Jamaican black cake is an island version of the famous British plum pudding. It is traditionally served at Christmas and is a rich dark cake filled with dried fruit. Read on for more facts & information…
While the British plum pudding traditionally uses brandy to flavor the cake, brandy was not as available to Jamaicans so they substituted rum giving black cake a bit of a kick. The Jamaicans have no substitute for the hard sauce used on the traditional British dish.
How Is Jamaican Black Cake Made?
There are as many recipes for Jamaican Black Cake as there are Jamaican families on the island. Some of the recipes are quite complex Most begin with dried fruit like currants, raisins, prunes, apricots, dates, cherries and citron. Not all recipes use the same combinations of fruits but most call for the fruit to be soaked in rum before it is added to the cake batter. The cake is not baked, but steamed in the tradition of English puddings and Scottish dumplings. The batter is placed in a bowl or mold and then put in a pressure cooker. The alternative is to place the bowl or mold in a pan of water in the oven and cover it with a wet, buttered cloth. Black cake takes between three and four hours to cook.
Jamaican Black Cake for Weddings
Black cake is usually reserved for special occasions, but in addition to Christmas it may also be used as a wedding cake. When prepared as a wedding cake a boiled white frosting is applied to the cake before serving. Although the cake has many of the same ingredients as American fruitcake, it has a lighter less glutinous texture than fruitcakes while being darker in color. It is not uncommon for the top layer of American wedding cakes to be frosted fruitcakes but in Jamaica, the entire wedding cake is black cake.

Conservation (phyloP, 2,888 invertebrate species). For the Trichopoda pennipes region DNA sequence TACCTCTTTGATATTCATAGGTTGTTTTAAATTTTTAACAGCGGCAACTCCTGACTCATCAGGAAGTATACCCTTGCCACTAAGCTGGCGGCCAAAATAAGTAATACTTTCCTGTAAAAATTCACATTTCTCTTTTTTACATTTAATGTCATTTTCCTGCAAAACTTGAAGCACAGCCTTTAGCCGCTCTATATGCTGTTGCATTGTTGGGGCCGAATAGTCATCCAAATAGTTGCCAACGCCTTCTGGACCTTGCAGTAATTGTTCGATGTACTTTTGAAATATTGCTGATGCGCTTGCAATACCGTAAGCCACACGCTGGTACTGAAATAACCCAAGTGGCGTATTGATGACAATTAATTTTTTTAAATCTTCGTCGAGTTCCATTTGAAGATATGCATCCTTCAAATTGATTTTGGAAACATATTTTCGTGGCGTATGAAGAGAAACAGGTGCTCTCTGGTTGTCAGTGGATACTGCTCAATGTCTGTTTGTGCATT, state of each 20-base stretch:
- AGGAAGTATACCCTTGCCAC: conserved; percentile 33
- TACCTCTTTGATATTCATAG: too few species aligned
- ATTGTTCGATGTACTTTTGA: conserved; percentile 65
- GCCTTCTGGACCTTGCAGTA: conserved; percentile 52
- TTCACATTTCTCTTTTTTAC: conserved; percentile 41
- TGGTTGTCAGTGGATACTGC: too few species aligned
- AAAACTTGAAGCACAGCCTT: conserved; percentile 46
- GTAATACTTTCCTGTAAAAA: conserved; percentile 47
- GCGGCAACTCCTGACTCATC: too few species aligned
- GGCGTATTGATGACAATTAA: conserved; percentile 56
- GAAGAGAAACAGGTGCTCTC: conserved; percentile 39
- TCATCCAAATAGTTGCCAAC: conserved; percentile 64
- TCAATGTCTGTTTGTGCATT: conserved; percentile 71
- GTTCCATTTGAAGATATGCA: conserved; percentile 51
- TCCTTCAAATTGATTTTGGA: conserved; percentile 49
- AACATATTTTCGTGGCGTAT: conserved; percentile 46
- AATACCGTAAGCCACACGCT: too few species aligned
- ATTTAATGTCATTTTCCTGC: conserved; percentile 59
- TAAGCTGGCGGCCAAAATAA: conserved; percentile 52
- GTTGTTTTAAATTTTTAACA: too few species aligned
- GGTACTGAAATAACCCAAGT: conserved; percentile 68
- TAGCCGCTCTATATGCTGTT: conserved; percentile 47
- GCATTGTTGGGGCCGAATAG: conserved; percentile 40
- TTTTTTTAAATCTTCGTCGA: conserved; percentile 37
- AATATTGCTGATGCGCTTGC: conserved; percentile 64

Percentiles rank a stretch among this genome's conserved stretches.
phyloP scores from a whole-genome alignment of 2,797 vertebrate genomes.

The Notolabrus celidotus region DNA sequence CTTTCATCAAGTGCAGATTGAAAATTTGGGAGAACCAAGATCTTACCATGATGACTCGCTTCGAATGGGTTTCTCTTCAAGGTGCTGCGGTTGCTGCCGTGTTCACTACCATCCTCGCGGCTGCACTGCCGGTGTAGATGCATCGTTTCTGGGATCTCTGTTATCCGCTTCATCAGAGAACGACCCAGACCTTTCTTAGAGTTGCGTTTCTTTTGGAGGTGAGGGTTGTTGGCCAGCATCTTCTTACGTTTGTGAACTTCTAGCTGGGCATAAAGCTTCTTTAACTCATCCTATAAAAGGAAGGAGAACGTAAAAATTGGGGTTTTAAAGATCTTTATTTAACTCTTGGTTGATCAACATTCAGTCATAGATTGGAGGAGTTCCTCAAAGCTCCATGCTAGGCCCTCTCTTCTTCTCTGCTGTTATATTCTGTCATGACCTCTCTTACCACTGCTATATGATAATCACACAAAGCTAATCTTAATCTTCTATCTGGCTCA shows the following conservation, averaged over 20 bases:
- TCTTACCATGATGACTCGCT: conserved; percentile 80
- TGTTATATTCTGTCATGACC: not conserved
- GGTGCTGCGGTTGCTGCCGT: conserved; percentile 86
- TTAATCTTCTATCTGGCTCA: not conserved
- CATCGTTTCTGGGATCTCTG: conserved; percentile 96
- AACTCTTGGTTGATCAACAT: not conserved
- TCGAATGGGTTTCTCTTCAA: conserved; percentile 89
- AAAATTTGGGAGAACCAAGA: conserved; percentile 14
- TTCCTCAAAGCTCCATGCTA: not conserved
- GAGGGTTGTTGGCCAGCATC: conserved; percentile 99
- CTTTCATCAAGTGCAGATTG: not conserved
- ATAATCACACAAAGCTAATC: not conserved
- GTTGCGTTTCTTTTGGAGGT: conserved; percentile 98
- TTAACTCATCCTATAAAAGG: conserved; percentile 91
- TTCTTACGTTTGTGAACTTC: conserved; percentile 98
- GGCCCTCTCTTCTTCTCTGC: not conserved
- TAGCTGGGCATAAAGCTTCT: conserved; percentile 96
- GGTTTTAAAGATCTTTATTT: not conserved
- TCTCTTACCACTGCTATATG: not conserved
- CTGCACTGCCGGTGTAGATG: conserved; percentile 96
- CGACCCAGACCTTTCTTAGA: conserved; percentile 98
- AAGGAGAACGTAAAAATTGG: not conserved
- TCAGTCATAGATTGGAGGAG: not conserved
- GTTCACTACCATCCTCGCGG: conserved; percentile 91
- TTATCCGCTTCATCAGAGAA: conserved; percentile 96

Preparation Time for Jamaican Black Cake
Anyone planning to make a Jamaican black cake for Christmas should get started around September. Many recipes call for the fruit to sit and ferment for a week or more and most recipes recommend that the finished cake sit for several weeks or months before serving. The additional time allows additional fermentation and improves the flavor of this rich treat. Like American fruitcake, Jamaican black cake just doesn’t go bad, but unlike American fruitcake which no one eats, black cake really does improve with age and usually gets eaten as soon as it is served.
As a traditional Jamaican dish, black cake blends the culinary tastes of two cultures to make one terrific dish. While it probably shouldn’t be served to children, it is a great dessert for adult parties and is well worth the trouble of preparation. For those who don’t want to prepare their own, it is possible to buy black cake from Jamaican stores on the internet.